musically size I think it's been a decent year for music albeit lots of urban which I'm not a fan of aside from the few. the quality overall though has been really good I think.


This post has been edited by Rob S: Dec 19 2017, 04:39 PM
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TheSnake
post Dec 19 2017, 04:41 PM
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I think the chart now is better in terms of being more interesting with the ACR speeding things up a bit than in 2016 where it was far too slow imo.
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Cody Sabathy
post Dec 19 2017, 04:57 PM
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They should really revise ACR because those chart runs make me want to gouge my eyes out.
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Dircadirca
post Dec 19 2017, 05:23 PM
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I have to say, I rather dislike ACR on principle of making a borderline meaningless chart (I love "Wild Thoughts", but it's a #2 hit in AU/NZ/US as it should be, and only a #1 in the UK because of an arbitrary rule that was introduced while "Despacito" was at #1 that caused it to fall even though it was the highest selling & most streamed song of the week) but if it does have one good use, it's cleaning out what I think of as chart inertia fodder. The way Spotify rules the charts now mean that 95% of the time, if a song is to reach the charts, it needs either a big push, or to be a moderate-to-big named artist with at least some push. What we get with it is that a lot of C-List songs are lucky to break the top 50 in their first couple of weeks, and then that gives them the momentum to stick around for months, even though digital sales will have utterly collapsed and I'm convinced no one even cares about the song anymore. "Signs" by Drake should justly have vanished from the chart in like a fortnight as a lousy offering he didn't bother promoting, but by sheer inertia, it stuck around for months until ACR gracefully kicked it to the curb. There are so many more interesting songs that are engaging people more actively that aren't hitting the charts (or are only doing so artificially) because there's so much fodder that has to have their seemingly eternal playlist spotlight.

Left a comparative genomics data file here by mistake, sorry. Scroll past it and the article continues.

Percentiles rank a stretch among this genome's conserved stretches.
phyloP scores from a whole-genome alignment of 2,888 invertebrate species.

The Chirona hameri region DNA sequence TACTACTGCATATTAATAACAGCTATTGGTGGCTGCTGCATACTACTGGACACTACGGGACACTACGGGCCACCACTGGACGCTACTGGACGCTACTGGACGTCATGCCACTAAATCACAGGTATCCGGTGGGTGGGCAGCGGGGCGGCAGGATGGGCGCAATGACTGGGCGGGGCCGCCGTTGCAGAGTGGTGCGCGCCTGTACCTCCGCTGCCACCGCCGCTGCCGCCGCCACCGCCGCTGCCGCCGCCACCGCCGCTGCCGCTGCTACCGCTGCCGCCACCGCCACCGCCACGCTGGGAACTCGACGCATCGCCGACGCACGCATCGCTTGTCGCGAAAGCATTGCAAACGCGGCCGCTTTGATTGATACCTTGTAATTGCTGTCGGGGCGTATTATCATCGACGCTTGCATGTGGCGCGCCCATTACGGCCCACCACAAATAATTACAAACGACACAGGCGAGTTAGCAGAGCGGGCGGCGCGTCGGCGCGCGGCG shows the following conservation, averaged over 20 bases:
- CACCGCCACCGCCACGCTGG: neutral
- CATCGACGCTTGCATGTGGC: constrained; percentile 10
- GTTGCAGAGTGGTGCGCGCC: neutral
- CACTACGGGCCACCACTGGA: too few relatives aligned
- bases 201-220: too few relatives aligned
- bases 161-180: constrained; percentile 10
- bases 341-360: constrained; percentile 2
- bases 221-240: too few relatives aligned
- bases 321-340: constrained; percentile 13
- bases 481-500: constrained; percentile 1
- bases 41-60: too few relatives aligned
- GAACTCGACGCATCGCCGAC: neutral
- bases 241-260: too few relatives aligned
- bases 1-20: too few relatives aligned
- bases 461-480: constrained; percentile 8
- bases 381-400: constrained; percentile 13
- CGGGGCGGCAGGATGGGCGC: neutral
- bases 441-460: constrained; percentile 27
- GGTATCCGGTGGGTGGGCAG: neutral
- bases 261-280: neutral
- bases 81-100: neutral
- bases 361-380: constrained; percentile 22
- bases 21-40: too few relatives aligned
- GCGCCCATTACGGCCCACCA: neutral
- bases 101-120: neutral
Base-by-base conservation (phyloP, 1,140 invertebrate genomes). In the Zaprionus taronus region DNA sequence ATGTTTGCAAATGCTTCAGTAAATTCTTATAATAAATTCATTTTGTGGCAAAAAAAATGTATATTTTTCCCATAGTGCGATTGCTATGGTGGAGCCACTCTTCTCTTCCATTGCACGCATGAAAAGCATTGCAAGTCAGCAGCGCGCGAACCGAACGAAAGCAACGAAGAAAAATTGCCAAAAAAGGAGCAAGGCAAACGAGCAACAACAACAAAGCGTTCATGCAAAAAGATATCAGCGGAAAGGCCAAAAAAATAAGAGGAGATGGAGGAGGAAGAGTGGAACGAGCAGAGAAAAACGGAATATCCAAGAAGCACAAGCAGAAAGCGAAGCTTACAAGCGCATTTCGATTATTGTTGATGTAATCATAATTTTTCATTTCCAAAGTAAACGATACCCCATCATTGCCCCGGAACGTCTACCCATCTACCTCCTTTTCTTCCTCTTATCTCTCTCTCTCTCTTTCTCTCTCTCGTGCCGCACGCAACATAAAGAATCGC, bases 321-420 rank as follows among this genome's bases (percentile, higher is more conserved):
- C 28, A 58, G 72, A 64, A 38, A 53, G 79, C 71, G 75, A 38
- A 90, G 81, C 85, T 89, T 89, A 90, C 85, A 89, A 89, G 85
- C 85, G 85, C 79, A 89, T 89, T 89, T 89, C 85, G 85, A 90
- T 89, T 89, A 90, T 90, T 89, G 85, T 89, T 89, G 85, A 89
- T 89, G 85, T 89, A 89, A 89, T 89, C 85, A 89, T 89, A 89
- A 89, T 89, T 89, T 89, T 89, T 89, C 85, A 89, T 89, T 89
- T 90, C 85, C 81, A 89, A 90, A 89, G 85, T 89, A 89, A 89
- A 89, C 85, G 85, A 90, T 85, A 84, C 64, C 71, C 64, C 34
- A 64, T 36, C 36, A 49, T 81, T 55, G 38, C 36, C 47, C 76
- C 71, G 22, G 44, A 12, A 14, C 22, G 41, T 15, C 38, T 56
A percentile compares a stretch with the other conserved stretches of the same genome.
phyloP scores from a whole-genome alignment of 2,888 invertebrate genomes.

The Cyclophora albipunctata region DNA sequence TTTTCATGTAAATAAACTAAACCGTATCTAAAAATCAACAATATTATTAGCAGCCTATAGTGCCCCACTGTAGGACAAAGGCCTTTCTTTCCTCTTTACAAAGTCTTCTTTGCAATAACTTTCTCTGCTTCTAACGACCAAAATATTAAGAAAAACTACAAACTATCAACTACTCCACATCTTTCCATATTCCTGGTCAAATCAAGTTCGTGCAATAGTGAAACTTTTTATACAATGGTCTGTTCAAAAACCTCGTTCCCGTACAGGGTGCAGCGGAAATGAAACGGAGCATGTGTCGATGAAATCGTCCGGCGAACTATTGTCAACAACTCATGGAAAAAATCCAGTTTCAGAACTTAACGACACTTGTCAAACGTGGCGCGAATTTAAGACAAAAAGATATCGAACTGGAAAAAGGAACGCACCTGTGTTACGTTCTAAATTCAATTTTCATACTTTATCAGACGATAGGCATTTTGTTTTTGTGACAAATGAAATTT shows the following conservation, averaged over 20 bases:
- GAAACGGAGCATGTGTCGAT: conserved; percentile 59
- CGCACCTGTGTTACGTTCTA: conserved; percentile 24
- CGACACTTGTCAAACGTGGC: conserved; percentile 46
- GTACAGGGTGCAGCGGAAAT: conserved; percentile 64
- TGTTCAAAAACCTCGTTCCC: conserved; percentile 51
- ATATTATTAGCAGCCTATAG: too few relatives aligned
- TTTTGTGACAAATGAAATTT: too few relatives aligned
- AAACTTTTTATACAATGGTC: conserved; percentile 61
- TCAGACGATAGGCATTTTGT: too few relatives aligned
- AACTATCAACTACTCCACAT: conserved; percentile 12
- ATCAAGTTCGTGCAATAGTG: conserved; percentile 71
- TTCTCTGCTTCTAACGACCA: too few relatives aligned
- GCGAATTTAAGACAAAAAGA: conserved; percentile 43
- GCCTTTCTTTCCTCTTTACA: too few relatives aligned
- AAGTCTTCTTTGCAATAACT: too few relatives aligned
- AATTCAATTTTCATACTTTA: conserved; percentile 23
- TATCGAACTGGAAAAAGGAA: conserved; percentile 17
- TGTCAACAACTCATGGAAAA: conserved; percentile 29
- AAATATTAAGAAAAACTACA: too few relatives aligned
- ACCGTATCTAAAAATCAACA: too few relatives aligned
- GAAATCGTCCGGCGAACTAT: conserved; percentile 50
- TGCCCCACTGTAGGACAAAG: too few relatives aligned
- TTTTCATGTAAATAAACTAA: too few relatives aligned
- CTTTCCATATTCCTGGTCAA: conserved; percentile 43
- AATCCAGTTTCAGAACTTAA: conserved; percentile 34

So 2017 to me is a year where the chart's definition of popular is one that blurs my perception of what it actually means. While I find the charts inherently interesting, they've never been less useful to me.
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AcerBen
post Dec 19 2017, 06:04 PM
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I think the chart has lost its integrity with the introduction of streaming. Streaming has benefits for the music industry, and I agree that it had to be factored into the chart, but I don't like the way they combine sales and streams as if they are the same thing. They need to come up with a way that uses the streaming data in a more intelligent way. With so many people streaming from playlists, we can't trust that streaming figures actually reflect popularity. It's only slightly better than airplay in that sense. We've seen records buy their way on to "Hot Hits UK", spend 3 months in the top 100 and score a silver certification in the process.

I also think that it's a real shame that for artists who aren't getting on to these playlists, it has become so much more difficult to make the top 40/100. Yes, new acts are still sometimes managing to break through, but it's a lot more difficult than it used to be. It was a lot easier to promote a single for months, build up some support, and hopefully 8,000 people will download it the week it comes out and it makes the top 40. And from there you can hope to build a bigger profile and fanbase and hopefully gain some momentum. Now, you have to reach hundreds of thousands of people to get millions of streams to make the chart.